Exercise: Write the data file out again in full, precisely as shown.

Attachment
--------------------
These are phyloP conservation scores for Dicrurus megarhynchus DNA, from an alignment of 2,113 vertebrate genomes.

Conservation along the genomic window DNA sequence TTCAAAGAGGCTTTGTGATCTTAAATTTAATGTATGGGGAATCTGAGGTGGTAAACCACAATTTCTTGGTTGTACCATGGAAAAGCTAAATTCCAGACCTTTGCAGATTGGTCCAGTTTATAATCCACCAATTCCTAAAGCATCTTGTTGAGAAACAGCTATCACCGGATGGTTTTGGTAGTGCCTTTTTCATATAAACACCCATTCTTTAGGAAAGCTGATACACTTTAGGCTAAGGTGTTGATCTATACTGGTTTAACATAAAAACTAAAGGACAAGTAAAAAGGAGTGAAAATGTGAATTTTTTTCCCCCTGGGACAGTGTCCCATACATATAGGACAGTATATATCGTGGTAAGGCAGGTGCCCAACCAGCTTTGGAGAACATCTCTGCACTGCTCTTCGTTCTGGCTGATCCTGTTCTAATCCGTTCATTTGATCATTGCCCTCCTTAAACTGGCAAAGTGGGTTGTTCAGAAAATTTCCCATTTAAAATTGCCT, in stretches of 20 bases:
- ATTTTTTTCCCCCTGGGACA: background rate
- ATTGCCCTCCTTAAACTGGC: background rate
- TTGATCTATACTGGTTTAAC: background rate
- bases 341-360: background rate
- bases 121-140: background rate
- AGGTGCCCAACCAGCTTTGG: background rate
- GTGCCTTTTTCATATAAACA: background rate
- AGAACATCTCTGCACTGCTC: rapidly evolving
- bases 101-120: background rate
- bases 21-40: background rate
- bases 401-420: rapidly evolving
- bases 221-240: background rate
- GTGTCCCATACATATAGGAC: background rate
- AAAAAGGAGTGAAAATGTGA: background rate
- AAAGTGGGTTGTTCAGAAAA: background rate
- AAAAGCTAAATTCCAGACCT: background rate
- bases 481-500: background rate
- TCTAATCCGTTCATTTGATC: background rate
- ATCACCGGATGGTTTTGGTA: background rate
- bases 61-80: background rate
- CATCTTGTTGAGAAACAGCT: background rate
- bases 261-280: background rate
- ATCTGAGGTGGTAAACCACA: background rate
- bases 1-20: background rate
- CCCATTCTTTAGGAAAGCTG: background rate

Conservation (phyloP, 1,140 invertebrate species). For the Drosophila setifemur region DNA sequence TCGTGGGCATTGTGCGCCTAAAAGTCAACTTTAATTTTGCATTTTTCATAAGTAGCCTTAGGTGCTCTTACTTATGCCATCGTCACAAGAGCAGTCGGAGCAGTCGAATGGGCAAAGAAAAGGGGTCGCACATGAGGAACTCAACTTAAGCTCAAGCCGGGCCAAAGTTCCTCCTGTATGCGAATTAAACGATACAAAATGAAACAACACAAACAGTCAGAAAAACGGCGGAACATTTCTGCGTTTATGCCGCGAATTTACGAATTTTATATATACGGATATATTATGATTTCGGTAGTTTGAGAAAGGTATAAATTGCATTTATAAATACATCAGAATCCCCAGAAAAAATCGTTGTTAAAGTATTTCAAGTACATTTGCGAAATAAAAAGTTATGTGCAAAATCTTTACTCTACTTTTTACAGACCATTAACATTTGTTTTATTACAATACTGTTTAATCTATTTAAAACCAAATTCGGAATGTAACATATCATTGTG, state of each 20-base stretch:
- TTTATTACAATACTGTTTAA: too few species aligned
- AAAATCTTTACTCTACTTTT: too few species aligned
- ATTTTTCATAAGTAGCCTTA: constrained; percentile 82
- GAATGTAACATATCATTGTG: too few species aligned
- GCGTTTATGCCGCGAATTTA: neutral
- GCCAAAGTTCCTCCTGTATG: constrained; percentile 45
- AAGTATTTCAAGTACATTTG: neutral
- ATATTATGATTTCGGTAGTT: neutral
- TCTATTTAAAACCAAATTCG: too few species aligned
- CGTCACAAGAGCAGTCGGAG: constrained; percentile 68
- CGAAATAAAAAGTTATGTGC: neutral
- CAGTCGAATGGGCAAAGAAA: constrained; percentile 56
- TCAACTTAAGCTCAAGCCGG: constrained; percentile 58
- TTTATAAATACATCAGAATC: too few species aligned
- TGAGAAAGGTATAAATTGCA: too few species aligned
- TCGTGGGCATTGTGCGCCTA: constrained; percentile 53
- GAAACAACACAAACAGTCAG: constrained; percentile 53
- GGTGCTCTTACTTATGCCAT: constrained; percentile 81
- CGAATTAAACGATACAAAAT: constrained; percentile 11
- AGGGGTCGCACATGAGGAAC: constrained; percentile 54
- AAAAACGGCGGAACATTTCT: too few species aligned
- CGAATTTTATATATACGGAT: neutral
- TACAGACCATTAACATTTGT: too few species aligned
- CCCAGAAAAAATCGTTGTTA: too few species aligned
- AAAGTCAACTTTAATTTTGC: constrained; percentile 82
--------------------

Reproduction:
These are phyloP conservation scores for Dicrurus megarhynchus DNA, from an alignment of 2,113 vertebrate genomes.

Conservation along the genomic window DNA sequence TTCAAAGAGGCTTTGTGATCTTAAATTTAATGTATGGGGAATCTGAGGTGGTAAACCACAATTTCTTGGTTGTACCATGGAAAAGCTAAATTCCAGACCTTTGCAGATTGGTCCAGTTTATAATCCACCAATTCCTAAAGCATCTTGTTGAGAAACAGCTATCACCGGATGGTTTTGGTAGTGCCTTTTTCATATAAACACCCATTCTTTAGGAAAGCTGATACACTTTAGGCTAAGGTGTTGATCTATACTGGTTTAACATAAAAACTAAAGGACAAGTAAAAAGGAGTGAAAATGTGAATTTTTTTCCCCCTGGGACAGTGTCCCATACATATAGGACAGTATATATCGTGGTAAGGCAGGTGCCCAACCAGCTTTGGAGAACATCTCTGCACTGCTCTTCGTTCTGGCTGATCCTGTTCTAATCCGTTCATTTGATCATTGCCCTCCTTAAACTGGCAAAGTGGGTTGTTCAGAAAATTTCCCATTTAAAATTGCCT, in stretches of 20 bases:
- ATTTTTTTCCCCCTGGGACA: background rate
- ATTGCCCTCCTTAAACTGGC: background rate
- TTGATCTATACTGGTTTAAC: background rate
- bases 341-360: background rate
- bases 121-140: background rate
- AGGTGCCCAACCAGCTTTGG: background rate
- GTGCCTTTTTCATATAAACA: background rate
- AGAACATCTCTGCACTGCTC: rapidly evolving
- bases 101-120: background rate
- bases 21-40: background rate
- bases 401-420: rapidly evolving
- bases 221-240: background rate
- GTGTCCCATACATATAGGAC: background rate
- AAAAAGGAGTGAAAATGTGA: background rate
- AAAGTGGGTTGTTCAGAAAA: background rate
- AAAAGCTAAATTCCAGACCT: background rate
- bases 481-500: background rate
- TCTAATCCGTTCATTTGATC: background rate
- ATCACCGGATGGTTTTGGTA: background rate
- bases 61-80: background rate
- CATCTTGTTGAGAAACAGCT: background rate
- bases 261-280: background rate
- ATCTGAGGTGGTAAACCACA: background rate
- bases 1-20: background rate
- CCCATTCTTTAGGAAAGCTG: background rate

Conservation (phyloP, 1,140 invertebrate species). For the Drosophila setifemur region DNA sequence TCGTGGGCATTGTGCGCCTAAAAGTCAACTTTAATTTTGCATTTTTCATAAGTAGCCTTAGGTGCTCTTACTTATGCCATCGTCACAAGAGCAGTCGGAGCAGTCGAATGGGCAAAGAAAAGGGGTCGCACATGAGGAACTCAACTTAAGCTCAAGCCGGGCCAAAGTTCCTCCTGTATGCGAATTAAACGATACAAAATGAAACAACACAAACAGTCAGAAAAACGGCGGAACATTTCTGCGTTTATGCCGCGAATTTACGAATTTTATATATACGGATATATTATGATTTCGGTAGTTTGAGAAAGGTATAAATTGCATTTATAAATACATCAGAATCCCCAGAAAAAATCGTTGTTAAAGTATTTCAAGTACATTTGCGAAATAAAAAGTTATGTGCAAAATCTTTACTCTACTTTTTACAGACCATTAACATTTGTTTTATTACAATACTGTTTAATCTATTTAAAACCAAATTCGGAATGTAACATATCATTGTG, state of each 20-base stretch:
- TTTATTACAATACTGTTTAA: too few species aligned
- AAAATCTTTACTCTACTTTT: too few species aligned
- ATTTTTCATAAGTAGCCTTA: constrained; percentile 82
- GAATGTAACATATCATTGTG: too few species aligned
- GCGTTTATGCCGCGAATTTA: neutral
- GCCAAAGTTCCTCCTGTATG: constrained; percentile 45
- AAGTATTTCAAGTACATTTG: neutral
- ATATTATGATTTCGGTAGTT: neutral
- TCTATTTAAAACCAAATTCG: too few species aligned
- CGTCACAAGAGCAGTCGGAG: constrained; percentile 68
- CGAAATAAAAAGTTATGTGC: neutral
- CAGTCGAATGGGCAAAGAAA: constrained; percentile 56
- TCAACTTAAGCTCAAGCCGG: constrained; percentile 58
- TTTATAAATACATCAGAATC: too few species aligned
- TGAGAAAGGTATAAATTGCA: too few species aligned
- TCGTGGGCATTGTGCGCCTA: constrained; percentile 53
- GAAACAACACAAACAGTCAG: constrained; percentile 53
- GGTGCTCTTACTTATGCCAT: constrained; percentile 81
- CGAATTAAACGATACAAAAT: constrained; percentile 11
- AGGGGTCGCACATGAGGAAC: constrained; percentile 54
- AAAAACGGCGGAACATTTCT: too few species aligned
- CGAATTTTATATATACGGAT: neutral
- TACAGACCATTAACATTTGT: too few species aligned
- CCCAGAAAAAATCGTTGTTA: too few species aligned
- AAAGTCAACTTTAATTTTGC: constrained; percentile 82